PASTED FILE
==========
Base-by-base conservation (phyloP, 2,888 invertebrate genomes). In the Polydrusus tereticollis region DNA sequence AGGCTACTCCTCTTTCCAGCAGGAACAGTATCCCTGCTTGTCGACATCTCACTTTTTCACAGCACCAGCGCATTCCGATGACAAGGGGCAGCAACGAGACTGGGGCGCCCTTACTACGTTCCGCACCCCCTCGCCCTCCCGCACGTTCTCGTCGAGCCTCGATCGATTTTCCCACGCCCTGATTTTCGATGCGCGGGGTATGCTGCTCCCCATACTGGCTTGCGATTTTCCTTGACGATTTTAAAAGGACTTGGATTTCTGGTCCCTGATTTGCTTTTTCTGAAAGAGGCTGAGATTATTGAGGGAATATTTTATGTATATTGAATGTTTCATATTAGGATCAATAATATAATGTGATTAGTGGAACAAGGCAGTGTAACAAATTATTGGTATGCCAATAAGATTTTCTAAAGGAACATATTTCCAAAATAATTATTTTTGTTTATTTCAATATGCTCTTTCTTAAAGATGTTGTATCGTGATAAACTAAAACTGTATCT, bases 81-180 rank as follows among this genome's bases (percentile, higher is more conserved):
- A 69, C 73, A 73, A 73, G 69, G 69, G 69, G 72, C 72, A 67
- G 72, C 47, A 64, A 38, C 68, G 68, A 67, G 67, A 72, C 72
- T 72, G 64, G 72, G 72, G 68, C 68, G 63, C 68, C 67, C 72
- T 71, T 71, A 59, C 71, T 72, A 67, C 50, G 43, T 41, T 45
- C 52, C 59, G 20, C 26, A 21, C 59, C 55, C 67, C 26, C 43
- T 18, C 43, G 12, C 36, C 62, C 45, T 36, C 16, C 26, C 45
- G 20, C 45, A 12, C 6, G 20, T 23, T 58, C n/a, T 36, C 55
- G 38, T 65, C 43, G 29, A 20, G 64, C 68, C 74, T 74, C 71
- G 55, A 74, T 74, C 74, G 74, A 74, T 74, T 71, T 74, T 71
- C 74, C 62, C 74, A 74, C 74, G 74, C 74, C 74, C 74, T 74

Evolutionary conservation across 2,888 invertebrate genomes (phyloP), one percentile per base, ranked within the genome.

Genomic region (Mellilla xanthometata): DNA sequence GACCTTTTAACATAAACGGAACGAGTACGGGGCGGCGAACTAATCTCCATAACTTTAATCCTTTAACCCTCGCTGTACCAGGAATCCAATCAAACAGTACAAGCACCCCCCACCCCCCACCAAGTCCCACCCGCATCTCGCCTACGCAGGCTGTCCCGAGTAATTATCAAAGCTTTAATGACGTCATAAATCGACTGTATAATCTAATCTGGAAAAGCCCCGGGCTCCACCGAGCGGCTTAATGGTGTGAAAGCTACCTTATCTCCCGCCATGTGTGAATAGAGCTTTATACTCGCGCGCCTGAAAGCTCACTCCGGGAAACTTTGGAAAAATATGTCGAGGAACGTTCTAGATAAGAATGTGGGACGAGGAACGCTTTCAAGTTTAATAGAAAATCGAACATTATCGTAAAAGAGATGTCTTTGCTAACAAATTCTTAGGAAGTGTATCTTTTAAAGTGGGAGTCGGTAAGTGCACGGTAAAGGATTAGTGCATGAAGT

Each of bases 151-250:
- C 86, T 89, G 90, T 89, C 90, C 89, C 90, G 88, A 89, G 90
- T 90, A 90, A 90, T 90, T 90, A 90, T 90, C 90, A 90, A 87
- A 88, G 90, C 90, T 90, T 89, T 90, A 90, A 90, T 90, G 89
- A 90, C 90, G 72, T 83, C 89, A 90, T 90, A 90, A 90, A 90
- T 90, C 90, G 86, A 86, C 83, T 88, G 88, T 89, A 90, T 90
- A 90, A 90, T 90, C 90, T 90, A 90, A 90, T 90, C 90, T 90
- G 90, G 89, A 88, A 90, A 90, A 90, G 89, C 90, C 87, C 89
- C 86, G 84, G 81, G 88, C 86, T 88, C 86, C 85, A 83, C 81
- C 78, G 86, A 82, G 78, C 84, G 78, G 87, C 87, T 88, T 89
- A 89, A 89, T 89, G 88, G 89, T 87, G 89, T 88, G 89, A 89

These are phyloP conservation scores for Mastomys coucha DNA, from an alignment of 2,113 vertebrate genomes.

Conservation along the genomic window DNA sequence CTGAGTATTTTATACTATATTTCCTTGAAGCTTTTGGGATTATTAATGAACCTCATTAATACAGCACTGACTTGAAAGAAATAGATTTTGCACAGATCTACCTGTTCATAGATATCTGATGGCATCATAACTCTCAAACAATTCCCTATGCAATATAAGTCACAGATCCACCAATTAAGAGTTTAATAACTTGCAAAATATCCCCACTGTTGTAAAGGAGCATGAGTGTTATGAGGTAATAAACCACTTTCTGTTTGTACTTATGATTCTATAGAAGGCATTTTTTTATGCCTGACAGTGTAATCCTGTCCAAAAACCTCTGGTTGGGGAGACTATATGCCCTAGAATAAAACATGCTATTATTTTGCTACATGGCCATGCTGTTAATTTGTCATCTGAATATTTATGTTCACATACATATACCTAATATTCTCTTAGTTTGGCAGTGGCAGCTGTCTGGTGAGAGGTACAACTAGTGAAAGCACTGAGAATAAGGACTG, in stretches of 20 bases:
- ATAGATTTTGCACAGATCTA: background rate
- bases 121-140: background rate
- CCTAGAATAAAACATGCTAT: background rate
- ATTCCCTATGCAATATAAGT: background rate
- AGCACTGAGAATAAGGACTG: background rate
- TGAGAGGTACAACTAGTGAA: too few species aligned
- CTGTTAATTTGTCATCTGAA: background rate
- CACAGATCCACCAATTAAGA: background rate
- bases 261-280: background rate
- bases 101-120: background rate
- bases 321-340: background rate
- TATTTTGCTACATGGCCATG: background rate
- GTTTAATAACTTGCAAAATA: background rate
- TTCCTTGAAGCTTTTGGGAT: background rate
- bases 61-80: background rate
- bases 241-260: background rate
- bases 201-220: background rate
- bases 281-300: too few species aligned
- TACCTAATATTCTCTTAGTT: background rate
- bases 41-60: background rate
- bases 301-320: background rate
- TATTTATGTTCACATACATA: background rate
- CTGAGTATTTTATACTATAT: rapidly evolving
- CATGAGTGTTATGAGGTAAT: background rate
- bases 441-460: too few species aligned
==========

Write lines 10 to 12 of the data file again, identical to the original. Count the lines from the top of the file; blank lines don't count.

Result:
- G 55, A 74, T 74, C 74, G 74, A 74, T 74, T 71, T 74, T 71
- C 74, C 62, C 74, A 74, C 74, G 74, C 74, C 74, C 74, T 74

Evolutionary conservation across 2,888 invertebrate genomes (phyloP), one percentile per base, ranked within the genome.